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The old dog lay quietly on the soft, white blanket looking up with trusting eyes at his master of thirteen years. The once proud and strong Dalmatian was now feeble and mostly deaf. The limbs that once trotted powerfully up the driveway to guide arriving cars to the house, now shook uncontrollably. The intelligent and gentle eyes that looked out from the sleek head were now mostly filled with confusion and great pain.
The old dog's master and friend held up the syringe filled with the clear, pink solution and looked at his long-time companion. "I'm going to miss you old friend," he whispered. He placed a hand on top of the broad soft head and gently stroked the great dog's velvet ears. The tail thumped weakly in response. Then with a precision that comes with long years of experience, he inserted the needle expertly into the old dog's vein and slowly depressed the plunger. A sob caught in his throat as he watched his friend crumple into the folds of the blanket. He sat and watched the chest rise and fall as he murmured gently to the dying dog. As his old protector and companion took his last breath, he placed his stethoscope to the now silent chest and listened for a moment. Then he folded a portion of the blanket over the lifeless body.
He let the other dogs in so that they might understand the new status of the household. No one knows what a dog really thinks and feels, but he felt that doing this was important. Two of the dogs ran around as if nothing new had transpired. But the smallest of them all, the one that had grown up with the old Dalmatian, lay down quietly next to the inert body and rested his tiny muzzle on the great dog's paw.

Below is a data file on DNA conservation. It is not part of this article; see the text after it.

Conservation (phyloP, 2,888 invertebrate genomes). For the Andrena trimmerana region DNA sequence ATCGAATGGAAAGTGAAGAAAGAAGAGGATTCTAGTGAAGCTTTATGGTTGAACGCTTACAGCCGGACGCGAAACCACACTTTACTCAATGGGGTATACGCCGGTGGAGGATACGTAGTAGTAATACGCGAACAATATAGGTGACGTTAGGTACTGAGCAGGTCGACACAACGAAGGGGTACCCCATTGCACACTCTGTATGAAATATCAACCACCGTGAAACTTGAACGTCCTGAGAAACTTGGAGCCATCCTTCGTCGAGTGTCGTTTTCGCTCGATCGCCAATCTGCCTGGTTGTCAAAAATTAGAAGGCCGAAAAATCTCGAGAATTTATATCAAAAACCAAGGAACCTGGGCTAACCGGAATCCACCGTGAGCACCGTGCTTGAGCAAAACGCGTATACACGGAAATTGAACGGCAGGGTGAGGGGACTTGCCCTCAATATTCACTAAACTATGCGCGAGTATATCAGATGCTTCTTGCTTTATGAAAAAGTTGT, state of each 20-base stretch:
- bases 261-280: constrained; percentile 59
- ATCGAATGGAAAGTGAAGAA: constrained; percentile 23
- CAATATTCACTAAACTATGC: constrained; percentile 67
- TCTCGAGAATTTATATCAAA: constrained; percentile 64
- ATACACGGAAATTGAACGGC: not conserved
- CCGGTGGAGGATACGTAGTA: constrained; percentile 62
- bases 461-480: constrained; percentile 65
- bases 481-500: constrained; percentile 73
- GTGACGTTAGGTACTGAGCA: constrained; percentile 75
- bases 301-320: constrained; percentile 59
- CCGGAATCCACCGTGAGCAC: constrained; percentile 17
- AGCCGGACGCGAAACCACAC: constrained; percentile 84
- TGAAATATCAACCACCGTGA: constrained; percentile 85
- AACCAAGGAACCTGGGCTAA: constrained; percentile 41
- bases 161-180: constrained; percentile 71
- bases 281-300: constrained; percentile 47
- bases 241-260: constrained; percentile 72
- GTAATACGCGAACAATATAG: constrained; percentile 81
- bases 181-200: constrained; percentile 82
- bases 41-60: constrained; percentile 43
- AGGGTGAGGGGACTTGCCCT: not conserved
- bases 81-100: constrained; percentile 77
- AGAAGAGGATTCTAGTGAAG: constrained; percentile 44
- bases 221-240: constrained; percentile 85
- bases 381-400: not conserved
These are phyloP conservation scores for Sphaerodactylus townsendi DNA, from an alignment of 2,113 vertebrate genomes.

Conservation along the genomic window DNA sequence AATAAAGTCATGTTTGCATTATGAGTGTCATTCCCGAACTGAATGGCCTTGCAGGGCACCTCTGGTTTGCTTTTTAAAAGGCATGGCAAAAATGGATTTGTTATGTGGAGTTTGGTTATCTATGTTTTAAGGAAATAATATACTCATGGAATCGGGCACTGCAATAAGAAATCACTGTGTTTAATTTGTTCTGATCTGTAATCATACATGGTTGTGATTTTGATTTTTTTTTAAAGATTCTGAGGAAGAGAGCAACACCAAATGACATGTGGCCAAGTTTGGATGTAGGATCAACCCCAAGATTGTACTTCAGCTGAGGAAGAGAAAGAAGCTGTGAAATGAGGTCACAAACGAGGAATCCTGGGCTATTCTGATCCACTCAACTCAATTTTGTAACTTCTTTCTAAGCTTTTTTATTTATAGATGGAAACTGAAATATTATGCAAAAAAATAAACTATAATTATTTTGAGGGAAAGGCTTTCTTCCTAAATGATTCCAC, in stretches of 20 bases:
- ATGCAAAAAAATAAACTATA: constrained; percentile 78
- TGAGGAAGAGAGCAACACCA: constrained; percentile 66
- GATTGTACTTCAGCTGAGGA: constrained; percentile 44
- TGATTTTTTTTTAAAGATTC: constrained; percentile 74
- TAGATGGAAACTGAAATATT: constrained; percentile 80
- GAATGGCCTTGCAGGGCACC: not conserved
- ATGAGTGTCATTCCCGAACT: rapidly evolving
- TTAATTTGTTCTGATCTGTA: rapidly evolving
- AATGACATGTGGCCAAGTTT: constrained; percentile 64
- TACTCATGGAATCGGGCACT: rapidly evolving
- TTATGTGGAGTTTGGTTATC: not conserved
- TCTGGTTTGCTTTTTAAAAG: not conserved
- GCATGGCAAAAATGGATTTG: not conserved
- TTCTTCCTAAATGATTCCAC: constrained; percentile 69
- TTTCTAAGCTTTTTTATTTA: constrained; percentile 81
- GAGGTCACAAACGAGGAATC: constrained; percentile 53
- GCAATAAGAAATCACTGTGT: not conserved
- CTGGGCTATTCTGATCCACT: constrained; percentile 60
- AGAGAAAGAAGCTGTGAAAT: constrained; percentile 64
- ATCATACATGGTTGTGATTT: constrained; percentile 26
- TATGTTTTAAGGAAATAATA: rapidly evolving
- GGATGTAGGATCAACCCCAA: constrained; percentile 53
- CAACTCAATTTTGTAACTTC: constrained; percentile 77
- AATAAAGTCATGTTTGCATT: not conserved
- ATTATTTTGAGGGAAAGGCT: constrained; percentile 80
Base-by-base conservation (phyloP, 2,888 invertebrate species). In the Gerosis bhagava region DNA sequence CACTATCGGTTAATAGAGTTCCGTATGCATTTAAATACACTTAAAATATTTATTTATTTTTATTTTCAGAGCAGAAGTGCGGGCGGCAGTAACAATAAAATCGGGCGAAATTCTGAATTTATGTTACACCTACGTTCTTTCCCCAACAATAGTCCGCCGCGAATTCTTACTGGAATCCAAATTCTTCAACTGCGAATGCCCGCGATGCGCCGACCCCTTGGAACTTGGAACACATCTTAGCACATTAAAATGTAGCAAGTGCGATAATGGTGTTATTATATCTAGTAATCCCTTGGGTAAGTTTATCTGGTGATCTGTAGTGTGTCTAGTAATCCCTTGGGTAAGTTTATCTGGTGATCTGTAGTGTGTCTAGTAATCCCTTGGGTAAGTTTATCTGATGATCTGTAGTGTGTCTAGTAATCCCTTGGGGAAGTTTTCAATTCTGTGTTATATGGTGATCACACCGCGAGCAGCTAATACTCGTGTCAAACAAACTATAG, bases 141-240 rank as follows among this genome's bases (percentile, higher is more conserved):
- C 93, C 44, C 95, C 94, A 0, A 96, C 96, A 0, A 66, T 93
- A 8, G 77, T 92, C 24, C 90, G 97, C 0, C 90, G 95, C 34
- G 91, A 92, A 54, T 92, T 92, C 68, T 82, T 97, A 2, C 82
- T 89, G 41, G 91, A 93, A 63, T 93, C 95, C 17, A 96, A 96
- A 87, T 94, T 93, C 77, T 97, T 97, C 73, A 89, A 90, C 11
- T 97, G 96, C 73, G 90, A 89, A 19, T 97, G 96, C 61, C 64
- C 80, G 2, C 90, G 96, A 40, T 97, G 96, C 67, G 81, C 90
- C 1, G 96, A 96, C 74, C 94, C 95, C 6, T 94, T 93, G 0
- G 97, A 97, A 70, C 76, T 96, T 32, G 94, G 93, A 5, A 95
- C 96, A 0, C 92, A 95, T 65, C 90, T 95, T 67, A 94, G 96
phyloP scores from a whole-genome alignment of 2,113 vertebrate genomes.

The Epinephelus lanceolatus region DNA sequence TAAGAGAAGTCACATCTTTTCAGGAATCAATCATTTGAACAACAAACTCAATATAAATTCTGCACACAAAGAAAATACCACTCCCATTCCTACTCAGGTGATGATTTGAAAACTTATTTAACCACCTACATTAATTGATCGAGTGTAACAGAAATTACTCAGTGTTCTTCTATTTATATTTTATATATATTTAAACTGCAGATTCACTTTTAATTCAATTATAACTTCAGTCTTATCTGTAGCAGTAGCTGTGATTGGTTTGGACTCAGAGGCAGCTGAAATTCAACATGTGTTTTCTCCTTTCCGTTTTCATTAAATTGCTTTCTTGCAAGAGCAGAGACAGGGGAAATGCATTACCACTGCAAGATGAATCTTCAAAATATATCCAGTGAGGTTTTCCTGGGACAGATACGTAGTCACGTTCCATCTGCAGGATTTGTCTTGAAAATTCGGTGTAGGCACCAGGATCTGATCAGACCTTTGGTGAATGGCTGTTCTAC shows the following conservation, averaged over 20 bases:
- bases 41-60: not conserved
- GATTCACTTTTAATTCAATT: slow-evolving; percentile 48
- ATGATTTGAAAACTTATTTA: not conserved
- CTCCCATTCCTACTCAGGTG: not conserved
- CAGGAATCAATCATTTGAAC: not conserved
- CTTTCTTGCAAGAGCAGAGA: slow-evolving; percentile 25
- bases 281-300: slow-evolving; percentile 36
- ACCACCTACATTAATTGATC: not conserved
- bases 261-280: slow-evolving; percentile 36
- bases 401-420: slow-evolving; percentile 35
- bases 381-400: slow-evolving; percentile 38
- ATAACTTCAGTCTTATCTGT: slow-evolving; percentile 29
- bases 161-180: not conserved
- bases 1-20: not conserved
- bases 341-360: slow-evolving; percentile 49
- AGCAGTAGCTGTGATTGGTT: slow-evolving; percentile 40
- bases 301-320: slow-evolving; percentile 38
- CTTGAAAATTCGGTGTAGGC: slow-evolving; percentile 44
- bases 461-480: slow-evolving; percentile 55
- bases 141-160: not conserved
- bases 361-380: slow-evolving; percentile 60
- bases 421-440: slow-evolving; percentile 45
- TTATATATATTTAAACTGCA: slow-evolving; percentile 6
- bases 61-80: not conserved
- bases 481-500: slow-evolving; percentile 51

Silently he dug a grave in the wet ground, his tears mingling freely with the rain. He had picked this final resting spot carefully, placing it between two other old friends, a beloved dog and cat that the old Dalmatian had spent many happy years with.
It had not been an easy decision. He had counseled and empathized with many of his clients who had wrestled with the same choice. He himself had agonized over it for a long time. But he finally knew that he needed to help his friend escape the constant pain that all of his veterinary training and years of experience could not erase.
As the last shovelful of dirt was placed over the grave, he felt deeply saddened that he'd never again gaze upon the soft, wise eyes, but knew in his heart that his old friend was finally at peace.
The act of grieving is often complicated by feelings that perhaps we should not be "over-reacting" to the death of "just" a pet. Many friends and family members don't understand what the pet has meant to us in life and don't empathize with these very real and deep feelings. If you are having trouble coping, would like more information about the grief process, or are considering euthanasia, please call. We're here to help you.